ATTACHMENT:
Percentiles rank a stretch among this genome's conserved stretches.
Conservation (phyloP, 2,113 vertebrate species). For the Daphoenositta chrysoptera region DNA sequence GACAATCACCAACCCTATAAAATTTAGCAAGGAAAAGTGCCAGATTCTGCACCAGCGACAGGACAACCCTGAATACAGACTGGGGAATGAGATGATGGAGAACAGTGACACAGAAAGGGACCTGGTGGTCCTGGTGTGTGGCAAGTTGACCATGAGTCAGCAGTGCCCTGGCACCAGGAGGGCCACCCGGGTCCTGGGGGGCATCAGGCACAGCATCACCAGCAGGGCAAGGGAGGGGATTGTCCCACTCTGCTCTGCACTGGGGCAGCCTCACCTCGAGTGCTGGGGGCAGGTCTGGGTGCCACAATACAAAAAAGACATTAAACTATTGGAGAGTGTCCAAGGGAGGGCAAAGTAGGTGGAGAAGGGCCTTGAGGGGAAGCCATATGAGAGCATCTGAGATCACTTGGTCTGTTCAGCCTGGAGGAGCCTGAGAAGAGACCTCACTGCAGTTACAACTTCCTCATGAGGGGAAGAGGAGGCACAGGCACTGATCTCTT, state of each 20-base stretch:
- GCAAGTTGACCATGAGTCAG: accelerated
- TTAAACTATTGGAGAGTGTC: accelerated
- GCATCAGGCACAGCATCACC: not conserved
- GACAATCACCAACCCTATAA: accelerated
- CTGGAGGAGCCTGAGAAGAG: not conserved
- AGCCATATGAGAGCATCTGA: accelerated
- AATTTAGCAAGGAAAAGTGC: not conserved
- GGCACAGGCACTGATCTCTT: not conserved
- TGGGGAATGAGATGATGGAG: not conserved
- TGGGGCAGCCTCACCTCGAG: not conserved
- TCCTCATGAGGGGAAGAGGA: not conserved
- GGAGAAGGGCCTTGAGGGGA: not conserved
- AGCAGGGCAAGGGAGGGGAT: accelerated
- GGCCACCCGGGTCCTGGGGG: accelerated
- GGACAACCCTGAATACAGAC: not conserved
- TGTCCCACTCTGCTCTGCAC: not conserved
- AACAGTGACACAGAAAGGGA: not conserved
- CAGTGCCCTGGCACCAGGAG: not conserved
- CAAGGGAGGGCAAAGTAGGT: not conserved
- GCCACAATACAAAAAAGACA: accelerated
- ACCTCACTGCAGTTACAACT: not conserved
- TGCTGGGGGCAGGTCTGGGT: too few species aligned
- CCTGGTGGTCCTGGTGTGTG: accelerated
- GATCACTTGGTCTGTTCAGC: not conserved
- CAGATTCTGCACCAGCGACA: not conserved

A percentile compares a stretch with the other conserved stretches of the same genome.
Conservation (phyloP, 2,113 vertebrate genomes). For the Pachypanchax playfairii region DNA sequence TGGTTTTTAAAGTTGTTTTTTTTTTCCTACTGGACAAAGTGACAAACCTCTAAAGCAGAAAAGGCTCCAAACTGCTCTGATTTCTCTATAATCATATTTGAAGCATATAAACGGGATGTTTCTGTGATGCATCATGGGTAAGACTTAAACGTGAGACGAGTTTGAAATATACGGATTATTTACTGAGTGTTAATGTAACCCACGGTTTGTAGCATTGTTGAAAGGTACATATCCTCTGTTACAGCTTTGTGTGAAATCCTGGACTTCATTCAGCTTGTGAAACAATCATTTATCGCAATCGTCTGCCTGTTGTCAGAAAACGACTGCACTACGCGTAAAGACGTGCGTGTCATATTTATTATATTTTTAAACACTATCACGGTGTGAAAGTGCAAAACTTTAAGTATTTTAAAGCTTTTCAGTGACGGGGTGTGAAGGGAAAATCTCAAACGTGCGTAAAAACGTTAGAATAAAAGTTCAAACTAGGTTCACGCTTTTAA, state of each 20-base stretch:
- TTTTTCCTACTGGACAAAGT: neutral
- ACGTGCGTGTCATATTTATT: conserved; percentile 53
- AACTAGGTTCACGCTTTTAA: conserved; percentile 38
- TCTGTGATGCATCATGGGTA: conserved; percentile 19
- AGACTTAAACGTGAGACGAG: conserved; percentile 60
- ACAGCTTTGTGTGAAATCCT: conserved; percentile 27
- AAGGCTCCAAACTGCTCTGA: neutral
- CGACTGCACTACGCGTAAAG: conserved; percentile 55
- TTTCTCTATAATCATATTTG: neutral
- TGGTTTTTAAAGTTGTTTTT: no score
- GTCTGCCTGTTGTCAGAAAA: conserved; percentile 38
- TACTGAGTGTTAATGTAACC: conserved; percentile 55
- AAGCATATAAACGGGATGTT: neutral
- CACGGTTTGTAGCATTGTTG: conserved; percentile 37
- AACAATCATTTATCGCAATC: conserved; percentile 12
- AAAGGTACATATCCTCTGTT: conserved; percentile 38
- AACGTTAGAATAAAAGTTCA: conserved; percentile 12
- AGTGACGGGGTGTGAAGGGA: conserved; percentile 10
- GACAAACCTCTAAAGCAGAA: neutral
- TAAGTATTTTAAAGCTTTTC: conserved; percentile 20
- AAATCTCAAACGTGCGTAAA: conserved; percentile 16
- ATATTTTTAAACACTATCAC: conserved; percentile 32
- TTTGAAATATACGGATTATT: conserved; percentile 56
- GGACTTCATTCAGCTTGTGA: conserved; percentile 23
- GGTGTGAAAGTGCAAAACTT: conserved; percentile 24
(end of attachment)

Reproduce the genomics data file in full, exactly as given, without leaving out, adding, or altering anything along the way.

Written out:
Percentiles rank a stretch among this genome's conserved stretches.
Conservation (phyloP, 2,113 vertebrate species). For the Daphoenositta chrysoptera region DNA sequence GACAATCACCAACCCTATAAAATTTAGCAAGGAAAAGTGCCAGATTCTGCACCAGCGACAGGACAACCCTGAATACAGACTGGGGAATGAGATGATGGAGAACAGTGACACAGAAAGGGACCTGGTGGTCCTGGTGTGTGGCAAGTTGACCATGAGTCAGCAGTGCCCTGGCACCAGGAGGGCCACCCGGGTCCTGGGGGGCATCAGGCACAGCATCACCAGCAGGGCAAGGGAGGGGATTGTCCCACTCTGCTCTGCACTGGGGCAGCCTCACCTCGAGTGCTGGGGGCAGGTCTGGGTGCCACAATACAAAAAAGACATTAAACTATTGGAGAGTGTCCAAGGGAGGGCAAAGTAGGTGGAGAAGGGCCTTGAGGGGAAGCCATATGAGAGCATCTGAGATCACTTGGTCTGTTCAGCCTGGAGGAGCCTGAGAAGAGACCTCACTGCAGTTACAACTTCCTCATGAGGGGAAGAGGAGGCACAGGCACTGATCTCTT, state of each 20-base stretch:
- GCAAGTTGACCATGAGTCAG: accelerated
- TTAAACTATTGGAGAGTGTC: accelerated
- GCATCAGGCACAGCATCACC: not conserved
- GACAATCACCAACCCTATAA: accelerated
- CTGGAGGAGCCTGAGAAGAG: not conserved
- AGCCATATGAGAGCATCTGA: accelerated
- AATTTAGCAAGGAAAAGTGC: not conserved
- GGCACAGGCACTGATCTCTT: not conserved
- TGGGGAATGAGATGATGGAG: not conserved
- TGGGGCAGCCTCACCTCGAG: not conserved
- TCCTCATGAGGGGAAGAGGA: not conserved
- GGAGAAGGGCCTTGAGGGGA: not conserved
- AGCAGGGCAAGGGAGGGGAT: accelerated
- GGCCACCCGGGTCCTGGGGG: accelerated
- GGACAACCCTGAATACAGAC: not conserved
- TGTCCCACTCTGCTCTGCAC: not conserved
- AACAGTGACACAGAAAGGGA: not conserved
- CAGTGCCCTGGCACCAGGAG: not conserved
- CAAGGGAGGGCAAAGTAGGT: not conserved
- GCCACAATACAAAAAAGACA: accelerated
- ACCTCACTGCAGTTACAACT: not conserved
- TGCTGGGGGCAGGTCTGGGT: too few species aligned
- CCTGGTGGTCCTGGTGTGTG: accelerated
- GATCACTTGGTCTGTTCAGC: not conserved
- CAGATTCTGCACCAGCGACA: not conserved

A percentile compares a stretch with the other conserved stretches of the same genome.
Conservation (phyloP, 2,113 vertebrate genomes). For the Pachypanchax playfairii region DNA sequence TGGTTTTTAAAGTTGTTTTTTTTTTCCTACTGGACAAAGTGACAAACCTCTAAAGCAGAAAAGGCTCCAAACTGCTCTGATTTCTCTATAATCATATTTGAAGCATATAAACGGGATGTTTCTGTGATGCATCATGGGTAAGACTTAAACGTGAGACGAGTTTGAAATATACGGATTATTTACTGAGTGTTAATGTAACCCACGGTTTGTAGCATTGTTGAAAGGTACATATCCTCTGTTACAGCTTTGTGTGAAATCCTGGACTTCATTCAGCTTGTGAAACAATCATTTATCGCAATCGTCTGCCTGTTGTCAGAAAACGACTGCACTACGCGTAAAGACGTGCGTGTCATATTTATTATATTTTTAAACACTATCACGGTGTGAAAGTGCAAAACTTTAAGTATTTTAAAGCTTTTCAGTGACGGGGTGTGAAGGGAAAATCTCAAACGTGCGTAAAAACGTTAGAATAAAAGTTCAAACTAGGTTCACGCTTTTAA, state of each 20-base stretch:
- TTTTTCCTACTGGACAAAGT: neutral
- ACGTGCGTGTCATATTTATT: conserved; percentile 53
- AACTAGGTTCACGCTTTTAA: conserved; percentile 38
- TCTGTGATGCATCATGGGTA: conserved; percentile 19
- AGACTTAAACGTGAGACGAG: conserved; percentile 60
- ACAGCTTTGTGTGAAATCCT: conserved; percentile 27
- AAGGCTCCAAACTGCTCTGA: neutral
- CGACTGCACTACGCGTAAAG: conserved; percentile 55
- TTTCTCTATAATCATATTTG: neutral
- TGGTTTTTAAAGTTGTTTTT: no score
- GTCTGCCTGTTGTCAGAAAA: conserved; percentile 38
- TACTGAGTGTTAATGTAACC: conserved; percentile 55
- AAGCATATAAACGGGATGTT: neutral
- CACGGTTTGTAGCATTGTTG: conserved; percentile 37
- AACAATCATTTATCGCAATC: conserved; percentile 12
- AAAGGTACATATCCTCTGTT: conserved; percentile 38
- AACGTTAGAATAAAAGTTCA: conserved; percentile 12
- AGTGACGGGGTGTGAAGGGA: conserved; percentile 10
- GACAAACCTCTAAAGCAGAA: neutral
- TAAGTATTTTAAAGCTTTTC: conserved; percentile 20
- AAATCTCAAACGTGCGTAAA: conserved; percentile 16
- ATATTTTTAAACACTATCAC: conserved; percentile 32
- TTTGAAATATACGGATTATT: conserved; percentile 56
- GGACTTCATTCAGCTTGTGA: conserved; percentile 23
- GGTGTGAAAGTGCAAAACTT: conserved; percentile 24